By Edward C. Li, PharmD, BCOP, Drugs & Biologics Editor
In recent years, molecular marker testing has become more important in the clinical decision-making process for patients with cancer. Evidence has shown that some molecular and pharmacogenomics markers are correlated with both efficacy and toxicity in certain patient populations. However, routine testing for some of these markers can be considered premature, based on the available evidence. As such, practice patterns for ordering these tests are expected to vary in some cases. The NCCN Clinical Practice Guidelines (NCCN Guidelines™) for Breast, Colon, and Non-Small Cell Lung Cancers discuss the clinical utility of specific biomarkers and offer recommendations for routine evaluation when the evidence supports it.
The NCCN Guidelines™ for Non-Small Cell Lung Cancer (NSCLC) discuss EGFR mutations and the significant association between specific mutations and response to treatment with Tyrosine Kinase Inhibitors. However, the guidelines do not explicitly state that routine testing for these mutations should be part of the initial work up. As such, data from an NCCN Trends™ Survey shows that clinicians vary in their approaches to ordering molecular marker tests in NSCLC. According to this survey, which was conducted at the 2010 NCCN Annual Conference, 27% of respondents who treat NSCLC patients (n = 216) test for EGFR mutations before any systemic treatment is considered, compared to 24% who test for EGFR mutations only when treatment with an EGFR inhibitor is being considered. A smaller sample (12%) test for EGFR mutations only when there are clinical signs suggesting an EGFR mutation may be present and when they are considering treating with an EGFR inhibitor. Meanwhile, 30% of respondents do not routinely test for EGFR mutations in NSCLC.
For this survey, 405 respondents participated, with 40% of the respondents identifying themselves as practicing physicians in a cancer specialty. An additional 24% were advanced practitioners or nurses in oncology, and 6% were pharmacists specializing in oncology. The survey included questions on practice patterns for molecular and pharmacogenomics markers.
In the management of colon cancer, the practice of testing for KRAS mutations also varied. For those who treat colon cancer (n = 222), 51% of respondents test for KRAS mutations before any systemic therapy is considered, while 37% test for KRAS mutations when an EGFR inhibitor is being considered. A small number of respondents (12%) do not routinely test for KRAS mutations in colon cancer. The NCCN Guidelines for Colon Cancer discuss KRAS mutations and how they predict a lack of response to anti-EGFR antibodies. The guidelines “strongly recommend genotyping of tumor tissue in all patients with metastatic colorectal cancer at the time of diagnosis of stage IV disease.”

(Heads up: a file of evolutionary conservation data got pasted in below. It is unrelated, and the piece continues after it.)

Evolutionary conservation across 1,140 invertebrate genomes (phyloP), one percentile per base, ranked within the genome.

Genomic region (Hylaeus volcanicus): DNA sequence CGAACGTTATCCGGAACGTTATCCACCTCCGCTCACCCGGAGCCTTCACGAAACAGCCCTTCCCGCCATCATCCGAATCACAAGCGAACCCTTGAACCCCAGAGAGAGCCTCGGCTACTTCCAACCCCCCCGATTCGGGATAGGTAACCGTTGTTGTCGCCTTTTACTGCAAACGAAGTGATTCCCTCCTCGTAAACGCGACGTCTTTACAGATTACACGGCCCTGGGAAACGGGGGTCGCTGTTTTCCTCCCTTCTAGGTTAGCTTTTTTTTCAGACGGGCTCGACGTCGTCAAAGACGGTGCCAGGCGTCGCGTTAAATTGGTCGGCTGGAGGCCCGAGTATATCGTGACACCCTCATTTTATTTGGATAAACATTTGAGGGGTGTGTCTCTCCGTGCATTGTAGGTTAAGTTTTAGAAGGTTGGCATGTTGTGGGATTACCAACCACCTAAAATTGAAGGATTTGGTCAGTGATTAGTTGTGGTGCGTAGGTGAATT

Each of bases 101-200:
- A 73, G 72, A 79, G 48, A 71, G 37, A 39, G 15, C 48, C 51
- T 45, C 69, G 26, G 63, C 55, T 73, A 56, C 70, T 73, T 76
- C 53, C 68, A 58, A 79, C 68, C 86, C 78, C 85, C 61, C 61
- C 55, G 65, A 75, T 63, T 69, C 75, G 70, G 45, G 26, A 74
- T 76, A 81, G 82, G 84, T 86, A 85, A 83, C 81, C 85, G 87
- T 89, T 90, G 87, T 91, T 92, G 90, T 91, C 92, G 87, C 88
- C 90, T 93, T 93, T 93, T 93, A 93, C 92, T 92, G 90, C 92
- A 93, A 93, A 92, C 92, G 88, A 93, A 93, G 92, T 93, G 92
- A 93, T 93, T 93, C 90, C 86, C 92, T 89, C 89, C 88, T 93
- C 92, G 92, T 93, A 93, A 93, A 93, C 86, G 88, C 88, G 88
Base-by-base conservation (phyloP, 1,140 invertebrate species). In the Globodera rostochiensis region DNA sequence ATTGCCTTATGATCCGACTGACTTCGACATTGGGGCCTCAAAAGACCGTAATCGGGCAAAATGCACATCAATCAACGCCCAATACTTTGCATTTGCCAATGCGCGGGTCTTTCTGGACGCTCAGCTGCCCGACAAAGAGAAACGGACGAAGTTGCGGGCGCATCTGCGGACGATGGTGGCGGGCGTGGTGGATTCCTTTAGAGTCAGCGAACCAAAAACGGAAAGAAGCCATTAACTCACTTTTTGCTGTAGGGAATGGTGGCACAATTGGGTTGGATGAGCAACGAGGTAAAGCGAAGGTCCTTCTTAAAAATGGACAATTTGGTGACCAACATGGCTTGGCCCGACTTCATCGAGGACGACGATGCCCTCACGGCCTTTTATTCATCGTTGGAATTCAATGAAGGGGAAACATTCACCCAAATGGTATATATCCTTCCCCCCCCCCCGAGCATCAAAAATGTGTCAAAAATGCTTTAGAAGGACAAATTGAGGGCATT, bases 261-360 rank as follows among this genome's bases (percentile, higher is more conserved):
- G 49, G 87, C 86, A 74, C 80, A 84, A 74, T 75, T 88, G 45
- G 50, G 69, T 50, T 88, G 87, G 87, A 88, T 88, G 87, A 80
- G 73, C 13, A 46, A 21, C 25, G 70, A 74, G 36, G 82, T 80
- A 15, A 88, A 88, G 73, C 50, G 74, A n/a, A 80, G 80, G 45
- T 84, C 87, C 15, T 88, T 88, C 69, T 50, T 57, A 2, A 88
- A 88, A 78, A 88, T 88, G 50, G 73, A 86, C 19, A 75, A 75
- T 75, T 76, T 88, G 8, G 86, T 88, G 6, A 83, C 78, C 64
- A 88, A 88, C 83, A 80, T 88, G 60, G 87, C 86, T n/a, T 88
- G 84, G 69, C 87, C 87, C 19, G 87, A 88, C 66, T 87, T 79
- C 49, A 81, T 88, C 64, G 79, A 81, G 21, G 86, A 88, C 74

HER2 is another example of a biomarker that should be routinely evaluated. The NCCN Guidelines for Breast Cancer recommend determining HER2 status as part of the initial work up for patients with stage I-IV breast cancer. While this survey identified that the practice of testing for EGFR and KRAS is variable, the practice of testing for HER2 status in breast cancer is expectedly consistent. For those who treat breast cancer (n = 217), 92% of respondents test for HER2 status before systemic therapy is considered.
Which of the following BEST describes your practice in testing for HER2 status in patients with breast cancer?
Additionally, the practice of testing UGT1A1 status in patients being treated with irinotecan has not been well established, as recognized by the NCCN Guidelines for Colon Cancer. Consistent with this concept, this survey identified that 63% of respondents do not routinely test for UGT1A1 status in patients being considered for irinotecan therapy. For those who utilize the UGT1A1 testing, most is done in situations where a patient has already received irinotecan and has experienced toxicity attributed to irinotecan (16% of respondents).
Which of the following BEST describes your practice in testing for the homozygous UGT1A1*28 allele in patients receiving irinotecan?